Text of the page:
So now the decision is which of the two successful techniques to use for processing and spinning the rest of the fleece.  Do I like the yarn from sample #1 or sample #3 best?  I’ve got 13 ounces left to play with, which should give me 1000-1200 yards of finished 2-ply yarn (based on the yardage of my sample skeins).

I’m leaning toward sample #3.  Which is your favorite?

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Cool Summer Knitting

There are only a few rules for summertime knitting: it needs to be portable and it needs to not make your hands sweat.  Preferably, it should also be quick and easy.  Because keeping up with a complicated pattern while also enjoying summery adventures is potentially crazy-making.

For this summer’s knitting pleasure I chose two lightweight sweater patterns.  And I threw in a pair of plain socks for good measure.  One can never go wrong with a plain sock project in their everyday bag.

The first sweater is one that you’ve met before.  This is the sleeveless top that I attempted last year, but goofed up on the gauge so that it was way too small.  I bravely ripped it all out and started over.


Not only did I get it right this time, but I finished it in enough time to wear it before the autumn temperatures swept in.  The yarn is a fabulously lush blend of merino, cashmere, and nylon.  Makes you want to pet it all day long.  Sometimes a gal’s got to splurge on herself.


The only stressful bit was there at the very end, when I thought I might just run out of yarn a few yards short of the finish line.  I ripped out my swatch and carried on, trying not to look at the dwindling ball of yarn.  But the knitting goddesses must have been smiling on me – I bound off the last edge with a nice tiny pile of yardage left over.  Whew!

For the Knitters:

The second sweater was a gift knit for Mom.  I’ve been coveting several of Anne Hanson’s patterns over the years, but hadn’t taken the plunge until I saw this one.  I showed Mom the photos and we both agreed that it was perfect for her.  So I went shopping for yarn and packed it with the other vacation knitting.


This pattern just begs for a cotton or cotton blend, despite what the designer intended.  I picked a blend: cotton for coolness in the muggy southern summers, bamboo and silk for strength and additional cool factor, and nylon to help it keep it’s shape.  (There’s nothing worse than a baggy cotton sweater at the end of a hot, damp summer day.)  Bonus points for getting a gauge I liked that also worked with the pattern.


Yes, it’s colorwork.  Yes, it has some lacy elements.  Yes, it has shaping.  Yes, these three things generally mean a more complicated knit.  Despite all of these elements, this sweater was a breeze to execute.  The color changes are regular and memorable, the “lace” is easily memorized after the first few stitches, and the repeats are fabulously simple to keep up with.  I hardly needed a row counter.  A few strategically placed locking stitch markers to note the major points might be all that’s needed next time.  Somehow the timing worked out that just when I needed to concentrate for a few minutes I found myself sitting on the beach or a couch, with just the right amount of peace and quiet necessary to work through it to another easy stretch.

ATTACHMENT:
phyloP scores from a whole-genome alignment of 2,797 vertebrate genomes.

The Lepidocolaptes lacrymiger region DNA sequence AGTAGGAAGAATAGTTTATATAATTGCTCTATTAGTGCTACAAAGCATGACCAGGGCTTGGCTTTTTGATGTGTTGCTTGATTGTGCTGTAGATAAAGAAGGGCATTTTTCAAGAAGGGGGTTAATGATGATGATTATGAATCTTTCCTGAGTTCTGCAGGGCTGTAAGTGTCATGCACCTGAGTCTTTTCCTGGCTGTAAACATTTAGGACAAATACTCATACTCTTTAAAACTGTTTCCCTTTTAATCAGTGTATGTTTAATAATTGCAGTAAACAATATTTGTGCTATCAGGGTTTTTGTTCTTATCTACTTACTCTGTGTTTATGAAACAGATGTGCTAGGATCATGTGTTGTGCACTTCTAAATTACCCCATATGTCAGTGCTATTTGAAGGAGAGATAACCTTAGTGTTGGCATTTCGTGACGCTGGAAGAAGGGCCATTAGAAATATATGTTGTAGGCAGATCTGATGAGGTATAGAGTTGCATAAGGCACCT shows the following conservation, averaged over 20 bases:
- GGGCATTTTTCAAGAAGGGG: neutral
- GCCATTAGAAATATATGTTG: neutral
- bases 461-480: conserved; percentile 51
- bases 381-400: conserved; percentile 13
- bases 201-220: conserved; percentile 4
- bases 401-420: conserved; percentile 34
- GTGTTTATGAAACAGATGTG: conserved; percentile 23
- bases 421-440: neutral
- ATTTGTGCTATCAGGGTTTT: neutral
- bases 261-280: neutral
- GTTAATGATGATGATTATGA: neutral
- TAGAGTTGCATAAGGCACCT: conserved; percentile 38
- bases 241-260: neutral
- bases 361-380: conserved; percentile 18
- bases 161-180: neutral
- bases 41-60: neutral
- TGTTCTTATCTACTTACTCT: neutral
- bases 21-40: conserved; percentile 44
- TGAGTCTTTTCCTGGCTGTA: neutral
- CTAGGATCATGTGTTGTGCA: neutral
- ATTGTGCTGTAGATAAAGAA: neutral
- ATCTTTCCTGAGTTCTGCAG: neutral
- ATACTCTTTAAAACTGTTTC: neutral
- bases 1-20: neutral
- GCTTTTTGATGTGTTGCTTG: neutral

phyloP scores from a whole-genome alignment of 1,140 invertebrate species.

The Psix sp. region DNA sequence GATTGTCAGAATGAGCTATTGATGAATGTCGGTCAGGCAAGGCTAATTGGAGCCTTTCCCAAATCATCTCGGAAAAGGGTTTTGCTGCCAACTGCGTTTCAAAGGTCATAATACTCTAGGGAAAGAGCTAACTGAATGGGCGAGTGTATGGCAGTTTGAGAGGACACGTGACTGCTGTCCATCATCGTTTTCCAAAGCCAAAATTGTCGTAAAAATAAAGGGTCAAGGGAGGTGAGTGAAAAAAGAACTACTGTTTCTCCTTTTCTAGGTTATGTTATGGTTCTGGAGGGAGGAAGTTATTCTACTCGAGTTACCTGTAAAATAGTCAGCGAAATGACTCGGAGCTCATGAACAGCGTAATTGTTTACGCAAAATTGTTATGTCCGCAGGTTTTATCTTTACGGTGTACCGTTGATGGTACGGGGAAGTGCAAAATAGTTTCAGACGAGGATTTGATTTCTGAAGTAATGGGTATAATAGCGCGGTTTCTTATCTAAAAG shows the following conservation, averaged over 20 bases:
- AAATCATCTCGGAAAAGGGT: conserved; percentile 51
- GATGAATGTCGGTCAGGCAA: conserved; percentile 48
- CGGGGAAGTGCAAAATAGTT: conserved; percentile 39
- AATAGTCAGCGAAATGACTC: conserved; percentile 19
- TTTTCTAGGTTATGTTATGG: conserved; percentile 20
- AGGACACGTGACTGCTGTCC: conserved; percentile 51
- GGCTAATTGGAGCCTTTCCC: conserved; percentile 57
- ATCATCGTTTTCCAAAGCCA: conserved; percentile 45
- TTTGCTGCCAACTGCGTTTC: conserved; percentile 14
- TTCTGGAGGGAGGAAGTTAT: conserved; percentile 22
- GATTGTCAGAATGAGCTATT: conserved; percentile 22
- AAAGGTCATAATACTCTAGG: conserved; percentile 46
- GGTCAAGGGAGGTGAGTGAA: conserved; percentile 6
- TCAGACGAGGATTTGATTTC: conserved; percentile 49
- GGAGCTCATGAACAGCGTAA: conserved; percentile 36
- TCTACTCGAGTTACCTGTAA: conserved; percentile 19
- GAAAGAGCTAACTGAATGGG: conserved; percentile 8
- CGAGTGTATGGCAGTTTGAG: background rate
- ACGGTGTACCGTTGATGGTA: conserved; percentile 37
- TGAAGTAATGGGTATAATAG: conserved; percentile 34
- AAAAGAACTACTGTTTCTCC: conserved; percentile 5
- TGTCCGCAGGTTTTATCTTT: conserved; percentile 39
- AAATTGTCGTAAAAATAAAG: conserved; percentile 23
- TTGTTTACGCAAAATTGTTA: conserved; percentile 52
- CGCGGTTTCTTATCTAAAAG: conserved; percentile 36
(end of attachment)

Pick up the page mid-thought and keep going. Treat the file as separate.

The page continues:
A word about knitting sweaters in pieces – as opposed to knitting them all in one, without seams.  Most knitters fall in one of two camps: those who swear that all sweaters should be constructed in pieces and those who go out of their way to eliminate all seaming.  I tend to be more adventurous, and therefore fall somewhere in the middle.  Most of the time I fall to the side of eliminating seams where possible.  I typically knit with sturdier yarns that don’t bag and droop.  However, when it comes to a cotton sweater (despite the bamboo, silk, and nylon content), you bet I’m going to take the time to stitch all of those seams.  Again, there’s no love for a baggy cotton sweater.  But I have a confession.  I didn’t sew the seams on this sweater.  I crocheted them.  Look inside your favorite store-bought sweater.  They crochet them too.

For the Knitters:

  • Pattern: Janet Guthrie by Anne Hanson
  • Yarn: CoBaSi DK by HiKoo (Skacel), colorways #81 Navy and #37 Gun Metal Grey
  • Ravelry project page: here

Last on the summer knitting adventure list are the pair of plain socks.  I confess, I love my plain knit socks better than my patterned ones.  So I save the patterns for my sweaters, shawls, hats, cowls, and mitts instead.  Which I guess is why I choose such vibrant and expressive yarns for my socks.  This way they are not boringly plain.  It makes me happy to wear a bright pair of socks peeking out of my shoes with an otherwise quiet outfit.